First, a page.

This question already has an answer here:

Every time i install Ubuntu on a computer I have to download the applications/packages with total size of 1.5~2GB and it took lots of my network bandwidth & time!!

How can I avoid downloading the same packages that i am downloading everytime i.e I just need to have an archive of packages which have been downloaded once and stored somewhere, and use/install them when I install a new Ubuntu? (like I did in Windows - The setup files... )

marked as duplicate by user83046, Luis Alvarado Apr 19 '13 at 14:44

This question has been asked before and already has an answer. If those answers do not fully address your question, please ask a new question.


You can install apt-cache-ng on one of your computers and setup apt to proxy into the apt-cache-ng server instead going to the Internet every time, the files are cached and delivered by the local computer.

The server can easily be installed with

sudo apt-get install apt-cacher-ng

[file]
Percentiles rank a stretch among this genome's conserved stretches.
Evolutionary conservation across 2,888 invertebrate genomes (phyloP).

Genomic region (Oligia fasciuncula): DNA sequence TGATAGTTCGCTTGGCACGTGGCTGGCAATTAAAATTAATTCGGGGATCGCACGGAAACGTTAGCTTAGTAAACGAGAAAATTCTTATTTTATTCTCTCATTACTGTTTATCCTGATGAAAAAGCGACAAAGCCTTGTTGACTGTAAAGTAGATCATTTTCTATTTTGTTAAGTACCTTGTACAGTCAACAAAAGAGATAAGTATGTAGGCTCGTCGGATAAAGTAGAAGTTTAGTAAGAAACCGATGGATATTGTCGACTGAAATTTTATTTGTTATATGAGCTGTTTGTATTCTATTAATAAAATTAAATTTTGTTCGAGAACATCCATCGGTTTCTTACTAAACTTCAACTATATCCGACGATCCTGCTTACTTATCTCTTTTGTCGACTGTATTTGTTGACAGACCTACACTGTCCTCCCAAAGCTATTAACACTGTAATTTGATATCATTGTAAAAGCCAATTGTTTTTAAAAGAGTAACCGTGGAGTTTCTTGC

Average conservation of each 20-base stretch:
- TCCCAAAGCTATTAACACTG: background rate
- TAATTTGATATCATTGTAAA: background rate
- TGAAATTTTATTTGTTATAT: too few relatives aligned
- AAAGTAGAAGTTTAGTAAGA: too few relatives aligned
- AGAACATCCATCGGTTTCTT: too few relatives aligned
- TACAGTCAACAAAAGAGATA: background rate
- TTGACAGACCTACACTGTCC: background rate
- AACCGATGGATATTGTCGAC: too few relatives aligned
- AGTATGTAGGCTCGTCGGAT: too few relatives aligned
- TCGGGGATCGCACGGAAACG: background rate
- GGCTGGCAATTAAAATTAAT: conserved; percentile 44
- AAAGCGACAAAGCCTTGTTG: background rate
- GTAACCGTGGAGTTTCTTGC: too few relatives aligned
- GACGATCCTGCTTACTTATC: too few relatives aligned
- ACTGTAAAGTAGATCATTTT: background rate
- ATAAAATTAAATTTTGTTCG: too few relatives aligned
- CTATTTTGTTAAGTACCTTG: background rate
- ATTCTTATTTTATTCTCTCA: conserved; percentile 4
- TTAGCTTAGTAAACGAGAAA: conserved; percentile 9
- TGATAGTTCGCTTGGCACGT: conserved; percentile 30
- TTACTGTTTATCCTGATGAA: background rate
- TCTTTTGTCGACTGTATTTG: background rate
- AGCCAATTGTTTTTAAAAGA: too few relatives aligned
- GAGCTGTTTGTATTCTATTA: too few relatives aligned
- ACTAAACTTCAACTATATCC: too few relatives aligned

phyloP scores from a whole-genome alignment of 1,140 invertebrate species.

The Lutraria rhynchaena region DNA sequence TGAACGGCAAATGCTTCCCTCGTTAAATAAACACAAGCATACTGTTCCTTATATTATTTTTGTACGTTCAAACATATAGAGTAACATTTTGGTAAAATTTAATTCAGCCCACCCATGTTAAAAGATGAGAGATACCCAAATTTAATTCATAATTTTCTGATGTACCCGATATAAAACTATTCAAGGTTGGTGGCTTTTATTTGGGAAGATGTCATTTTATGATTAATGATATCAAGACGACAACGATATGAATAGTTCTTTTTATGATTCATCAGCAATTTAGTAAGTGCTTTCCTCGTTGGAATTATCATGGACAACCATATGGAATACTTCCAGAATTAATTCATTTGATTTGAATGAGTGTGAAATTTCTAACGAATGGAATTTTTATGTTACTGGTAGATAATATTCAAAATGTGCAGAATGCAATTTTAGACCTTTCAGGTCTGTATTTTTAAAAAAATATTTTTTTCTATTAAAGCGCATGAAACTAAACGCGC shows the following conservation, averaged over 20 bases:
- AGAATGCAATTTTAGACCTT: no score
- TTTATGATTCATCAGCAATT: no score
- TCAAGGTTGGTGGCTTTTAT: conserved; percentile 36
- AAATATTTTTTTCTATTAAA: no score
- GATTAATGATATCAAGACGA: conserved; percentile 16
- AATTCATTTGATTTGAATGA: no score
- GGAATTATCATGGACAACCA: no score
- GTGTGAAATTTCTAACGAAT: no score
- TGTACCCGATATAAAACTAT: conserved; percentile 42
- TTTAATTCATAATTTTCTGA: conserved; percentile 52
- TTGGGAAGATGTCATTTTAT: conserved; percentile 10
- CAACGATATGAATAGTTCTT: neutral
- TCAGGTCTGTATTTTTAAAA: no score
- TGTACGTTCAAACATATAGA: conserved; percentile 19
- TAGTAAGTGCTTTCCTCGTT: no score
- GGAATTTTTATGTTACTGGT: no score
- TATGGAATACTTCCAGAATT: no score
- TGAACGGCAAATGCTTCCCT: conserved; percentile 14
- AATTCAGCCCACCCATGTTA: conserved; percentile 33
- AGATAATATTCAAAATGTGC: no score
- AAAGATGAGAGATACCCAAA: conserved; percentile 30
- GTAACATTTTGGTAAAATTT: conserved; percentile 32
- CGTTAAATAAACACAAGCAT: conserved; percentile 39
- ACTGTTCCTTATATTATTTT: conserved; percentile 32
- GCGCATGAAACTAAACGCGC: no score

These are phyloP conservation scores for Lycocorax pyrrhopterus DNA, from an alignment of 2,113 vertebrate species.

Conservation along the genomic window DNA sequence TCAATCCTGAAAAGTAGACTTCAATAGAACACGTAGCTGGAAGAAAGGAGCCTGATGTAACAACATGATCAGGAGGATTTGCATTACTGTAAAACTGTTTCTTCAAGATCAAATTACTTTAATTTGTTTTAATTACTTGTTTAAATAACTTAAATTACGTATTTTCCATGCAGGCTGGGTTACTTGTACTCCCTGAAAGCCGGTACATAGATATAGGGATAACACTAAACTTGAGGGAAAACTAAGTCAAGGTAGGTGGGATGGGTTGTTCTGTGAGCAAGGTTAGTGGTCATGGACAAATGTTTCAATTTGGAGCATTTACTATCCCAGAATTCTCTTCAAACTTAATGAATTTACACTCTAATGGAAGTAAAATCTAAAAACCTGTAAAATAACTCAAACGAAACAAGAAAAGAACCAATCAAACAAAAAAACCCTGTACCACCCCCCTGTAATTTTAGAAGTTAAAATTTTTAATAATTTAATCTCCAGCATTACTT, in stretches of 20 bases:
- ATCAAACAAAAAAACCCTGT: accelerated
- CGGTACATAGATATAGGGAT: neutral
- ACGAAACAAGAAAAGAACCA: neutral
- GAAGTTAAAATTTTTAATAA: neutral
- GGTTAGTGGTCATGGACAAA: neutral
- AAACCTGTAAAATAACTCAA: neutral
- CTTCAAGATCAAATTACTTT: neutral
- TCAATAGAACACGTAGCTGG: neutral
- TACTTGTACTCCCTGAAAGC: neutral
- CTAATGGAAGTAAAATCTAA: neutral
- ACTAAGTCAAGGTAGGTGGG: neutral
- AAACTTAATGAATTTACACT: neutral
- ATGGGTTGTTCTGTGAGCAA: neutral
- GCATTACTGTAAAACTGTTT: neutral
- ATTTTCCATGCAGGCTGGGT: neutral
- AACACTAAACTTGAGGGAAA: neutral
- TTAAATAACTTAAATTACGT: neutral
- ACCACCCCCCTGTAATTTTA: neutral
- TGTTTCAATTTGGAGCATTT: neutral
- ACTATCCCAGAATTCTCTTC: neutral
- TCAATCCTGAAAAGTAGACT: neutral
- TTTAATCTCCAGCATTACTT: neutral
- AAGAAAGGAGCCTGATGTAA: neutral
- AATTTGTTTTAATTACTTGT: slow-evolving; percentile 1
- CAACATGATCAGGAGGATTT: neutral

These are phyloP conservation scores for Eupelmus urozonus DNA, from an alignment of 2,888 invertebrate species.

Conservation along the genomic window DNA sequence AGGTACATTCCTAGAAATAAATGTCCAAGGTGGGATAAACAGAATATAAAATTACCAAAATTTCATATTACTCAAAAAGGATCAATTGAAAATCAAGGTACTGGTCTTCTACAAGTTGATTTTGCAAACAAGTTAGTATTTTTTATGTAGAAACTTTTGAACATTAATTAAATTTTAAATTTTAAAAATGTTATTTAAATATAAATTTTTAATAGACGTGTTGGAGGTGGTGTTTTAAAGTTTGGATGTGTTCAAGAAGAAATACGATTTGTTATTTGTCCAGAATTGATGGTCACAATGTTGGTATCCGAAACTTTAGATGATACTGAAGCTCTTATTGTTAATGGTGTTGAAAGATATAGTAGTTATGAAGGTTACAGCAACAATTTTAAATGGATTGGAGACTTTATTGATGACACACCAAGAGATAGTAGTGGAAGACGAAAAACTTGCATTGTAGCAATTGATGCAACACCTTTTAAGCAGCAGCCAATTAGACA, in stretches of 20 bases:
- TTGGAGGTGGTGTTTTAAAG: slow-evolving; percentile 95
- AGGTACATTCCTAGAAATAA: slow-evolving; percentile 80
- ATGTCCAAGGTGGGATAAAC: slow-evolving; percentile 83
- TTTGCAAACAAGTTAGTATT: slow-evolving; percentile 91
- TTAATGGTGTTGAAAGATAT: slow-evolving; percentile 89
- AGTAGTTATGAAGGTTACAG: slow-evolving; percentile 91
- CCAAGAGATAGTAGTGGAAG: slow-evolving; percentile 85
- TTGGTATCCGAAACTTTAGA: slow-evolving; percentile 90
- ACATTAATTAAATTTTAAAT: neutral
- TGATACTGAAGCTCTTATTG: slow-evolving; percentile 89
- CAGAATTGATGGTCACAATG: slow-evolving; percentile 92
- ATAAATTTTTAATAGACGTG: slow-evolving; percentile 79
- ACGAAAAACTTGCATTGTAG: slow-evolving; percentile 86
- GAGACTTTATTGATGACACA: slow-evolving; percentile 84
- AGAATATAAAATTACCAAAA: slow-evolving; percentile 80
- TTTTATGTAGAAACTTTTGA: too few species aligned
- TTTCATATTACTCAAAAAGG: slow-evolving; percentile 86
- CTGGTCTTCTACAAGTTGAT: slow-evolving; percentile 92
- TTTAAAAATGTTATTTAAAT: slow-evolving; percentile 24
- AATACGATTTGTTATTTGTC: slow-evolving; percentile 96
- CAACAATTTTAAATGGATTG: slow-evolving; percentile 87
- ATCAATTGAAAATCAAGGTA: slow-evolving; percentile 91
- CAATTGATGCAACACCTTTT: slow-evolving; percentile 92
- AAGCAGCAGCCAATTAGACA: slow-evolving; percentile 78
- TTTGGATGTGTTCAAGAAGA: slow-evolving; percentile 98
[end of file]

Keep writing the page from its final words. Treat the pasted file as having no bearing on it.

The client (i.e the machine being installed) can be set up by creating a file containing

Acquire::http { Proxy "http://CacheServerIp:3142"; };

in the directory


You can create your own local repository.
The repository will be updated with the new packages from the internet periodically and you can use the repository to install new computers in your LAN. This will cause network-traffic but no internet-traffic during the installation and it is faster..

Refer to https://help.ubuntu.com/community/AptGet/Offline/Repository


I'm Noob. Just install APTonCD. This application will make backup on your updates pakages and you will be able to install it on other ubuntu. just my $0.02! Hope it help.

  • Great point - not all places may have network access, so an offline CD source is also a workable option. – Piskvor Apr 18 '13 at 16:51

Install squid-deb-proxy on one of your computers (which will then act as a package proxy server), and install squid-deb-proxy-client on the others. The clients will automatically detect the presence of a proxy server (using Avahi), and will load the packages from there; in case the clients are taken to a different network (which is often the case with laptops), they will automatically switch to direct download.

  • This is essentially the same solution that @txwikinger offers here: askubuntu.com/a/282892/1319 , but has the advantage of client autoconfiguration (so updating works even if there isn't a deb-proxy on the current network). – Piskvor Apr 18 '13 at 16:49

Not the answer you're looking for? Browse other questions tagged or ask your own question.